© 2023 MJH Life Sciences™ and dvm360 | Veterinary News, Veterinarian Insights, Medicine, Pet Care. All rights reserved.
The veterinarian's role in recognizing animal cruelty, part 2 (Proceedings)
It is always important to document and handle all materials related to a case as evidence.
It is always important to document and handle all materials related to a case as evidence. Often, however, situations arise when veterinarians only later realize that they were witness to an abuse case. For this and many other reasons, it is always a good idea to take clear notes on any patient and maintain good records.
What is evidence?
Evidence is something that furnishes proof or the data upon which a judgment or conclusion is based. Basically anything related to a case can be considered evidence. Examples include:
· The body of the animal
· Leashes, collars, anything on the fur
· Medical records, lab samples, x-rays
The physical exam
A thorough physical exam should be recorded with both abnormalities and normal signs listed clearly. In addition to any obvious signs of trauma, note signs of neglect:
· Filthy, matted hair
· Avulsed nails
· Untreated wounds
· Unusual odors
· Broken teeth
· Body Condition Score
Obtain additional samples as necessary to document cases.
· Whole body radiographs to document rib fractures and fractures at varying stages of healing
· Use radiologists when possible to strengthen the case
· Standard CBC, Chemistry panels
In addition to any obvious lesions, note the following and submit to a lab when appropriate:
· Gastric contents, vomit, food
· Liver, kidney, body fat
Soft tissue wounds or blunt force trauma
Remember that bruises do not form as easily in animals as they do in humans because an animal has reduced blood supply to the skin. For this reason, it often takes extreme force to cause a bruise in an animal. It is important to use the correct terms when describing wounds. Use a ruler to measure wounds and give dimensions.
· Abrasions – Caused when the superficial (epithelial) layer of skin is scraped away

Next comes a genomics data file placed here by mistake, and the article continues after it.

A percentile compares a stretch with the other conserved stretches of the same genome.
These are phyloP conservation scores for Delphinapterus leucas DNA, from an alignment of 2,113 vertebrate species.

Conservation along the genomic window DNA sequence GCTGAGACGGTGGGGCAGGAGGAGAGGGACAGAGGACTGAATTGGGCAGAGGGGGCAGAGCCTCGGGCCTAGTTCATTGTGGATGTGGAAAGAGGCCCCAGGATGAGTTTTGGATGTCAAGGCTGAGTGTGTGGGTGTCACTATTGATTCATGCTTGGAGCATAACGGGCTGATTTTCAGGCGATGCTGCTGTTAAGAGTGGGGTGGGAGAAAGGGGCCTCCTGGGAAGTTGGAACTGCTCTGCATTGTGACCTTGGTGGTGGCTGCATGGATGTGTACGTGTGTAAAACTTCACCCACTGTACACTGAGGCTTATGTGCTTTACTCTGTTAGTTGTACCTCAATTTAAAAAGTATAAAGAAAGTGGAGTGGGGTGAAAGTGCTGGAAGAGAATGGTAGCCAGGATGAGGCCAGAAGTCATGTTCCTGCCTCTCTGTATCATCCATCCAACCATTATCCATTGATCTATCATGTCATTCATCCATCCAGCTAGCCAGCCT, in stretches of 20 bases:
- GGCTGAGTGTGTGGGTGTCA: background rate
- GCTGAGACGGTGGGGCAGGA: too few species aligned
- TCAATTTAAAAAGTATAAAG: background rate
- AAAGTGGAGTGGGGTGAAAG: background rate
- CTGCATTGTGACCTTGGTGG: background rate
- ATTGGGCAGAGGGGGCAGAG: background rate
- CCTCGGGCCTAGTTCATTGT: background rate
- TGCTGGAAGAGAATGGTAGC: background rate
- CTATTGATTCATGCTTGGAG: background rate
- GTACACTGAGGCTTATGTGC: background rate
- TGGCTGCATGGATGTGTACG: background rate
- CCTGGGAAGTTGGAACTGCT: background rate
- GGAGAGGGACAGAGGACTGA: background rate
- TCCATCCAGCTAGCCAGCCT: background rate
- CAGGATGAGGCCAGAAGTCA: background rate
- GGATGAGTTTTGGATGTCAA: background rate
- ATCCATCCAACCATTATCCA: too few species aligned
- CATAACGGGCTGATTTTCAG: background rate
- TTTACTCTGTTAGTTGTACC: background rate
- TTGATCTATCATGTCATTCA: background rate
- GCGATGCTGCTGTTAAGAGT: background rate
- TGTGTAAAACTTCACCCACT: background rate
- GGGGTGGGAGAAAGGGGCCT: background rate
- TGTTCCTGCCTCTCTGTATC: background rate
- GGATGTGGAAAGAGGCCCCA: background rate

· Contusions – Defined as an area of bleeding into the skin or soft tissue as a result of blood vessel rupture
· Laceration – a tear in tissue, such that the tissue is stretched, sheared or avulsed
For neck wounds caused by embedded collars or chains, measure the circumference of the neck and compare to collar. Take clear photos of both.
You can estimate the length of time the collar has been on based on the following:
· 3 to 5 days for a granulation bed to form
· Granulation tissue grows at a rate of 1 mm per day initially and then slows as lesion ages to 1 cm per month
Dog-fighting victims have numerous lesions in various stages of healing on the head and legs.
· Describe number, location, and severity of bites
· Ears are often cropped very close to the head
· “Ring lesions” on legs
Classify burns according to the degree or depth of the burn, location, and percentage of total body surface area (TBSA).
· First degree – superficial burns only affecting epidermis
o Heal within 5 days usually without scarring
· Second degree – include superficial and deep partial-thickness burns affecting the epidermis and one-half the dermis
o Heal within 2-3 weeks with mild scarring
· Third degree – full thickness burns involving all layers of skin
· Fourth degree – includes damage to underlying muscle and bone
The percentage of TBSA can be calculated by measuring the burn in centimeters compared to the body surface area in meters.
Cases of neglect are perhaps the most difficult for veterinarians to assess but they are also the most common form of abuse you will encounter in practice. Neglect can involve a wide range of issues from failure to provide the basic necessities such as food, water, and shelter, to failure to provide medical care. Neglect is usually assessed over a period of time when a particular action is omitted on a regular basis or when a certain action is taken that causes suffering over time. It is important to assess the following when considering neglect:
· What is the environment the animal is living in?
o If this is a case that is presented to you, make sure to ask for photos of the housing, food bowls, water bowls, and general environment.
o Check to see that dogs have access to clean water and appropriate food as well as a dry shelter.
o Describe the smell of the location or ask officers who were at the scene to provide you with these details. This will help you better assess the animal's condition.
o Look for evidence of infectious disease in the environment such as bloody diarrhea or vomit.
o In hoarding situations, you will often smell ammonia on the animals or owners when they come to the shelter or clinic. Hoarding households are often severely cluttered, with feces and urine present on many surfaces. There are varying degrees of hoarding however and some situations may not have the marked levels of urine and feces present that we often associate with hoarding. In these cases, the animals may instead be covered with fleas or have infectious diseases that are not being appropriately treated (ex. ringworm, giardia).
· Attempt to establish a time course for the condition.
o If you are able to view the housing situation, look for signs that the neglect has been occurring for a long time such as moldy food, algae in water bowls, and no grass growing on the site.
o Look through medical records to see if previous visits had similar clinical signs present such as specific odors, matted coats, untreated medical conditions.
Specific cases of neglect include the following which will be discussed during the lecture:
· Embedded collars
· Animal Hoarding
· Untreated injuries